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State v. Davidek

Court of Appeals of Ohio, Tenth District

September 5, 2013

State of Ohio, Plaintiff-Appellee,
v.
Thomas Davidek, Defendant-Appellant.

APPEALS from the Franklin County Court of Common Pleas C.P.C. Nos. 12CR05-2363, 12CR07-3550

Ron O'Brien, Prosecuting Attorney, and Michael P. Walton, for appellee.

Connor, Evans & Hafenstein LLP, and Dennis P. Evans, for appellant.

DECISION

KLATT, P.J.

(¶ 1} In these two appeals, defendant-appellant, Thomas Davidek, appeals from two judgments of conviction and sentence entered by the Franklin County Court of Common Pleas. Because appellant's nine-year sentence is not contrary to law, we affirm that judgment.

I. Factual and Procedural Background

(¶ 2} In May 2012, a Franklin County Grand Jury indicted appellant in Case No. 12AP-1009 with two counts of operating a vehicle under the influence of alcohol or drugs ("OVI") in violation of R.C. 4511.19. In July 2012, another grand jury indicted appellant in case No. 12AP-1010 with another count of operating a vehicle under the influence of alcohol or drugs in violation of R.C. 4511.19. As indicted, each OVI count was a third-degree felony. Each count also contained a repeat OVI offender specification pursuant to R.C. 2941.1413, which alleged that appellant had five or more equivalent offenses in the past twenty years.

(¶ 3} Appellant initially entered a not-guilty plea to all the charges. He subsequently withdrew that plea, however, and entered a guilty plea in each case to one count of OVI and the repeat OVI offender specification. The trial court accepted his guilty plea in each case, found him guilty, and sentenced him to concurrent prison terms of nine years in case No. 12AP-1009 (four years for the OVI conviction and a consecutive five years for the specification) and five years in case No. 12AP-1010 (four years for the OVI conviction and a consecutive year for the specification) for a total prison term of nine years. The trial court also suspended appellant's driver's license for life and ordered him to participate in alcohol and drug programs.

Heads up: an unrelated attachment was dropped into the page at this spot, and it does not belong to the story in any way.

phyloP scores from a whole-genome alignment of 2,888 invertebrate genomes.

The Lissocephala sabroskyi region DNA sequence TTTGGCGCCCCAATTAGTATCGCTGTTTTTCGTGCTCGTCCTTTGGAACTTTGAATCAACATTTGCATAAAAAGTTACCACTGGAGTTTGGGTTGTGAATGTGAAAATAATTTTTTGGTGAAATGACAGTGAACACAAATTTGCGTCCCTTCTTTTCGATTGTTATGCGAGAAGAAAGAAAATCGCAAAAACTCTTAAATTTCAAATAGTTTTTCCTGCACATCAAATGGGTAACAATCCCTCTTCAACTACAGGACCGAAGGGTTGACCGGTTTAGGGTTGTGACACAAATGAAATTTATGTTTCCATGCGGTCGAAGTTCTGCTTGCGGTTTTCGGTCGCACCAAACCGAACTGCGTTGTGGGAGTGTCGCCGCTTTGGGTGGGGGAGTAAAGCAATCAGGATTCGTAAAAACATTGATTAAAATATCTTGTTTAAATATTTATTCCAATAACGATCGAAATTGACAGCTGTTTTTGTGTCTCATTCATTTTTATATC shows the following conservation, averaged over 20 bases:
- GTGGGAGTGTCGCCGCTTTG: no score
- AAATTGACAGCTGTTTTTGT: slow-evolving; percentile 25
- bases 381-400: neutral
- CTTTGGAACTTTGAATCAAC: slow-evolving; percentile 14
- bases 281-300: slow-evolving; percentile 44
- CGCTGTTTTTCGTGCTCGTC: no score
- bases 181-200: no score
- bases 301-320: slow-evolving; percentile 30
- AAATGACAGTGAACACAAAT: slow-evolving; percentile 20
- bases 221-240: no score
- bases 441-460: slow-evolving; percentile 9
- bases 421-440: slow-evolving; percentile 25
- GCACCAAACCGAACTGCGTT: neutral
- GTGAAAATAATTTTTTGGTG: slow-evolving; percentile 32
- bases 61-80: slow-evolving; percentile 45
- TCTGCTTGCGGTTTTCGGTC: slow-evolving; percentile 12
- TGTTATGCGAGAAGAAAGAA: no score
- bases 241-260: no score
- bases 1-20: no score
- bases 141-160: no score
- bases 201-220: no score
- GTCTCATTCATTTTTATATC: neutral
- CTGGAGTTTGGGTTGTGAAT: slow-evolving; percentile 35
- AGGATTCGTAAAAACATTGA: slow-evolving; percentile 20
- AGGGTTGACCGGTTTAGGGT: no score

(¶ 4} Appellant appeals his sentence and assigns the following error:

The Trial Court abused its discretion and violated the Defendant-Appellant's rights, under the 14th Amendment right to due process under both the Ohio and United States Constitution, and ORC 2929.11 and ORC 2929.12 when it sentenced the Defendant to a total of 9 years in prison.

II. Appellant's Nine-Year Prison Sentence was not Contrary to Law

(¶ 5} Appellant argues that the trial court abused its discretion by sentencing him to a total prison term of nine years, in light of his efforts at treatment and the fact that he has never injured anyone while driving intoxicated. We disagree.

(¶ 6} First, we reject appellant's request for this court to review the trial court's sentence for an abuse of discretion. That is not our level of review. Instead, we must determine whether clear and convincing evidence establishes that a felony sentence is contrary to law. A sentence is contrary to law when the trial court failed to apply the appropriate statutory guidelines. State v. Worth, 10th Dist. No. 10AP-1125, 2012-Ohio-666, ¶ 83; State v. Burton, 10th Dist. No. 06AP-690, 2007-Ohio-1941, ¶ 19.

(¶ 7} Having established the proper review to apply, we conclude that the nine-year sentence imposed on appellant is not contrary to law. First, the trial court noted in both of its sentencing entries that it considered the purposes and principles of sentencing set forth in R.C. 2929.11 and the factors in R.C. 2929.12. Such language in a judgment entry belies a claim that the trial court failed to consider statutory guidelines. State v. Vaughn, 10th Dist. No. 09AP-73, 2009-Ohio-4970, ¶ 21; State v. Saur, 10th Dist. No. 10AP-1195, 2011-Ohio-6662, ¶ 40. Additionally, the trial court noted at sentencing its role to protect the public and to punish appellant because he could not stop drinking and driving. The trial court also noted that, even with previous time in jail and multiple previous attempts at treatment, appellant continues to drink and drive. Second, a nine-year sentence is authorized for appellant's convictions for a felony of the third degree and the repeat OVI specifications. See R.C. 2929.14(A)(3) (maximum sentence of five years for felony of the third degree) and R.C. 2941.1413 (additional prison term of one to five years). Therefore, appellant's sentence is not clearly and convincingly contrary ...


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